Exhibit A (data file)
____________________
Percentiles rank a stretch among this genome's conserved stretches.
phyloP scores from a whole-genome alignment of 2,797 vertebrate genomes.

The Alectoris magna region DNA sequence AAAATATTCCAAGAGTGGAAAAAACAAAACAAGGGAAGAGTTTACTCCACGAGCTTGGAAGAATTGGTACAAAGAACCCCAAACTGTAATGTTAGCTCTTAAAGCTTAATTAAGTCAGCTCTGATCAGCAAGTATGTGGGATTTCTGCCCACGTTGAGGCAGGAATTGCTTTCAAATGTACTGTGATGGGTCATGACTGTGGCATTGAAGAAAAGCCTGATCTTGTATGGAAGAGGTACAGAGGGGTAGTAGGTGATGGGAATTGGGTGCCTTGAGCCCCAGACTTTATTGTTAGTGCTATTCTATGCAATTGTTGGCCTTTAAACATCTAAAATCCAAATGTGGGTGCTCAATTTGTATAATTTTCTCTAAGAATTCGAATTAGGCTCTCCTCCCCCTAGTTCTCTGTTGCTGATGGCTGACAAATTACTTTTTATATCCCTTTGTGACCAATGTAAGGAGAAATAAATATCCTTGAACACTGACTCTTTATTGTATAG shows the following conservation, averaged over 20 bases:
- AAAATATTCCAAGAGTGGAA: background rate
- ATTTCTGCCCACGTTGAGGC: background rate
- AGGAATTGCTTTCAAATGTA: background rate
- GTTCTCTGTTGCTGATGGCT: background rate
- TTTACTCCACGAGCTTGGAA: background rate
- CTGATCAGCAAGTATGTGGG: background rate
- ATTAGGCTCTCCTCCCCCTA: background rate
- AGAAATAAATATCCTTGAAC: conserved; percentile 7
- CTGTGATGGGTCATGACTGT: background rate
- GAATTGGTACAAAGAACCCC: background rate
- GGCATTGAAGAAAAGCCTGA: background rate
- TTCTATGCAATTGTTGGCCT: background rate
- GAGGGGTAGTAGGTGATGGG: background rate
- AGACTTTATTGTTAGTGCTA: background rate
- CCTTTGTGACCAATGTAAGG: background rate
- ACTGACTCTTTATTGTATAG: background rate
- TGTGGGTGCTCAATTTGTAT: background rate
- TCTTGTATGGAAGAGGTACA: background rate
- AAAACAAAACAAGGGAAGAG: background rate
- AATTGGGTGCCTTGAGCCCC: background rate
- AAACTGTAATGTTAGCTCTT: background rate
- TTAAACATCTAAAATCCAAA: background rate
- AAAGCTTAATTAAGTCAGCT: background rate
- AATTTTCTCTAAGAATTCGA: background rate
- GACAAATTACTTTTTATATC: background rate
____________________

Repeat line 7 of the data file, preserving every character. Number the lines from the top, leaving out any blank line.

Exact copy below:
- GTTCTCTGTTGCTGATGGCT: background rate